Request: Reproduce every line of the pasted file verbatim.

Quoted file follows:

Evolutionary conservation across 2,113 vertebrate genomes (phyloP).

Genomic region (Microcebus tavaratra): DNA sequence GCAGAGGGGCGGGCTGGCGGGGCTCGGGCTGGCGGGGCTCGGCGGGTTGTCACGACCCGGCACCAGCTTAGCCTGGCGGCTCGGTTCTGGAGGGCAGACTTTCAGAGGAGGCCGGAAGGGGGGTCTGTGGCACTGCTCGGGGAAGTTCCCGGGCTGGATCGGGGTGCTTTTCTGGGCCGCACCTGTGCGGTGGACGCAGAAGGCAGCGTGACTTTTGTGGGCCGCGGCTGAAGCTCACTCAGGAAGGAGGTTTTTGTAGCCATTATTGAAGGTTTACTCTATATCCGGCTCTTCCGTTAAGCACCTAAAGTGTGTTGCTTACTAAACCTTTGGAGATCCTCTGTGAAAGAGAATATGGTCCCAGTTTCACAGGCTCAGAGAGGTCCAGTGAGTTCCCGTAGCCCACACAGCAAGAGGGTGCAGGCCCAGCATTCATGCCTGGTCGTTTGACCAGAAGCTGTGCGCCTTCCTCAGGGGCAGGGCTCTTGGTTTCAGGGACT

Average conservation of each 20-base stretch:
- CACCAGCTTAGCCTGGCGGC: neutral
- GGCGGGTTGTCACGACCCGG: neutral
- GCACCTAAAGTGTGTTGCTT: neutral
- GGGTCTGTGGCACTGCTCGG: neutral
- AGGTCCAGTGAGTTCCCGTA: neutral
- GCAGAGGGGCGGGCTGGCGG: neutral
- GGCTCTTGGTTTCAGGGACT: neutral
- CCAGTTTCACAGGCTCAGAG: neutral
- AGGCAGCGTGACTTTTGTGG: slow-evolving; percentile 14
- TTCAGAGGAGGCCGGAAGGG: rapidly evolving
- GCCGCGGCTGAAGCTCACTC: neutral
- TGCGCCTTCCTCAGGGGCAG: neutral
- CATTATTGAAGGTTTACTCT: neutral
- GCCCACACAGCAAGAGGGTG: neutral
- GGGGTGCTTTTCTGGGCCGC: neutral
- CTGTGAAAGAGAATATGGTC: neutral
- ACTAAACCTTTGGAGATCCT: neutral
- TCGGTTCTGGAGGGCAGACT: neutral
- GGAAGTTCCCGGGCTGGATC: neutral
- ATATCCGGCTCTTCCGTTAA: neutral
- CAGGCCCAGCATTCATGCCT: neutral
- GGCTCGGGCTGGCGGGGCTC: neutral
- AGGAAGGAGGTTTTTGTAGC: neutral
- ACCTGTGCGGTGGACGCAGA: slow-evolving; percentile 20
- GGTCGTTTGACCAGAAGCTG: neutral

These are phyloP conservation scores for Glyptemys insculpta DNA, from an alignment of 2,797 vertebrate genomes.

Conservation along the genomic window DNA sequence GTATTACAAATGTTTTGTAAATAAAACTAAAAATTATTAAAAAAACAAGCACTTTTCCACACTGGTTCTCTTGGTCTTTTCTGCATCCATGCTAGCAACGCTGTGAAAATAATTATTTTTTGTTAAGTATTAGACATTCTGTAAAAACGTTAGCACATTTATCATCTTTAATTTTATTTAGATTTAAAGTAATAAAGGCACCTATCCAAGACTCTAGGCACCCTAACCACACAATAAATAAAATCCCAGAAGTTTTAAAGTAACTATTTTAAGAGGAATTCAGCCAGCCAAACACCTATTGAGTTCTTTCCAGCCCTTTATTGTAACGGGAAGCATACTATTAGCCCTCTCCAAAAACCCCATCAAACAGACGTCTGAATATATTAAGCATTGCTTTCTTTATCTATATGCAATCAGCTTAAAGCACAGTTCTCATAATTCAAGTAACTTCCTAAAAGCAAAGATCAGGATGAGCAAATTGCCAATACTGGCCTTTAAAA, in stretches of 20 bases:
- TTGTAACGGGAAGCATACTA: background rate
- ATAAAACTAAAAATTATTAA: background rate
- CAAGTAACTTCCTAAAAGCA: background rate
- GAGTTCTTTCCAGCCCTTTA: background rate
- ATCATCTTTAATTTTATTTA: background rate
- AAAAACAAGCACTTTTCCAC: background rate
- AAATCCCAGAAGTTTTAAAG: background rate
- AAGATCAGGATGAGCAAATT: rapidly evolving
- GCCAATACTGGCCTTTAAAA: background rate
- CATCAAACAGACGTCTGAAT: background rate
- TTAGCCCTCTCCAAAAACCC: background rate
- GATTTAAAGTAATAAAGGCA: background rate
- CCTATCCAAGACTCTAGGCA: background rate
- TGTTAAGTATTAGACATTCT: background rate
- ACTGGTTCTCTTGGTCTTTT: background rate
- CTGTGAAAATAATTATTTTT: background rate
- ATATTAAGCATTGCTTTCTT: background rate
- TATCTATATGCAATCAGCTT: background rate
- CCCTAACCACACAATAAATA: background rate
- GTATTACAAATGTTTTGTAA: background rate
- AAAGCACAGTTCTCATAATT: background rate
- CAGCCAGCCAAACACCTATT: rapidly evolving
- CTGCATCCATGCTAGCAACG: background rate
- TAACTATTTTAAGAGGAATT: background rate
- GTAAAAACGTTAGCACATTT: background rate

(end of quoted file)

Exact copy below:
Evolutionary conservation across 2,113 vertebrate genomes (phyloP).

Genomic region (Microcebus tavaratra): DNA sequence GCAGAGGGGCGGGCTGGCGGGGCTCGGGCTGGCGGGGCTCGGCGGGTTGTCACGACCCGGCACCAGCTTAGCCTGGCGGCTCGGTTCTGGAGGGCAGACTTTCAGAGGAGGCCGGAAGGGGGGTCTGTGGCACTGCTCGGGGAAGTTCCCGGGCTGGATCGGGGTGCTTTTCTGGGCCGCACCTGTGCGGTGGACGCAGAAGGCAGCGTGACTTTTGTGGGCCGCGGCTGAAGCTCACTCAGGAAGGAGGTTTTTGTAGCCATTATTGAAGGTTTACTCTATATCCGGCTCTTCCGTTAAGCACCTAAAGTGTGTTGCTTACTAAACCTTTGGAGATCCTCTGTGAAAGAGAATATGGTCCCAGTTTCACAGGCTCAGAGAGGTCCAGTGAGTTCCCGTAGCCCACACAGCAAGAGGGTGCAGGCCCAGCATTCATGCCTGGTCGTTTGACCAGAAGCTGTGCGCCTTCCTCAGGGGCAGGGCTCTTGGTTTCAGGGACT

Average conservation of each 20-base stretch:
- CACCAGCTTAGCCTGGCGGC: neutral
- GGCGGGTTGTCACGACCCGG: neutral
- GCACCTAAAGTGTGTTGCTT: neutral
- GGGTCTGTGGCACTGCTCGG: neutral
- AGGTCCAGTGAGTTCCCGTA: neutral
- GCAGAGGGGCGGGCTGGCGG: neutral
- GGCTCTTGGTTTCAGGGACT: neutral
- CCAGTTTCACAGGCTCAGAG: neutral
- AGGCAGCGTGACTTTTGTGG: slow-evolving; percentile 14
- TTCAGAGGAGGCCGGAAGGG: rapidly evolving
- GCCGCGGCTGAAGCTCACTC: neutral
- TGCGCCTTCCTCAGGGGCAG: neutral
- CATTATTGAAGGTTTACTCT: neutral
- GCCCACACAGCAAGAGGGTG: neutral
- GGGGTGCTTTTCTGGGCCGC: neutral
- CTGTGAAAGAGAATATGGTC: neutral
- ACTAAACCTTTGGAGATCCT: neutral
- TCGGTTCTGGAGGGCAGACT: neutral
- GGAAGTTCCCGGGCTGGATC: neutral
- ATATCCGGCTCTTCCGTTAA: neutral
- CAGGCCCAGCATTCATGCCT: neutral
- GGCTCGGGCTGGCGGGGCTC: neutral
- AGGAAGGAGGTTTTTGTAGC: neutral
- ACCTGTGCGGTGGACGCAGA: slow-evolving; percentile 20
- GGTCGTTTGACCAGAAGCTG: neutral

These are phyloP conservation scores for Glyptemys insculpta DNA, from an alignment of 2,797 vertebrate genomes.

Conservation along the genomic window DNA sequence GTATTACAAATGTTTTGTAAATAAAACTAAAAATTATTAAAAAAACAAGCACTTTTCCACACTGGTTCTCTTGGTCTTTTCTGCATCCATGCTAGCAACGCTGTGAAAATAATTATTTTTTGTTAAGTATTAGACATTCTGTAAAAACGTTAGCACATTTATCATCTTTAATTTTATTTAGATTTAAAGTAATAAAGGCACCTATCCAAGACTCTAGGCACCCTAACCACACAATAAATAAAATCCCAGAAGTTTTAAAGTAACTATTTTAAGAGGAATTCAGCCAGCCAAACACCTATTGAGTTCTTTCCAGCCCTTTATTGTAACGGGAAGCATACTATTAGCCCTCTCCAAAAACCCCATCAAACAGACGTCTGAATATATTAAGCATTGCTTTCTTTATCTATATGCAATCAGCTTAAAGCACAGTTCTCATAATTCAAGTAACTTCCTAAAAGCAAAGATCAGGATGAGCAAATTGCCAATACTGGCCTTTAAAA, in stretches of 20 bases:
- TTGTAACGGGAAGCATACTA: background rate
- ATAAAACTAAAAATTATTAA: background rate
- CAAGTAACTTCCTAAAAGCA: background rate
- GAGTTCTTTCCAGCCCTTTA: background rate
- ATCATCTTTAATTTTATTTA: background rate
- AAAAACAAGCACTTTTCCAC: background rate
- AAATCCCAGAAGTTTTAAAG: background rate
- AAGATCAGGATGAGCAAATT: rapidly evolving
- GCCAATACTGGCCTTTAAAA: background rate
- CATCAAACAGACGTCTGAAT: background rate
- TTAGCCCTCTCCAAAAACCC: background rate
- GATTTAAAGTAATAAAGGCA: background rate
- CCTATCCAAGACTCTAGGCA: background rate
- TGTTAAGTATTAGACATTCT: background rate
- ACTGGTTCTCTTGGTCTTTT: background rate
- CTGTGAAAATAATTATTTTT: background rate
- ATATTAAGCATTGCTTTCTT: background rate
- TATCTATATGCAATCAGCTT: background rate
- CCCTAACCACACAATAAATA: background rate
- GTATTACAAATGTTTTGTAA: background rate
- AAAGCACAGTTCTCATAATT: background rate
- CAGCCAGCCAAACACCTATT: rapidly evolving
- CTGCATCCATGCTAGCAACG: background rate
- TAACTATTTTAAGAGGAATT: background rate
- GTAAAAACGTTAGCACATTT: background rate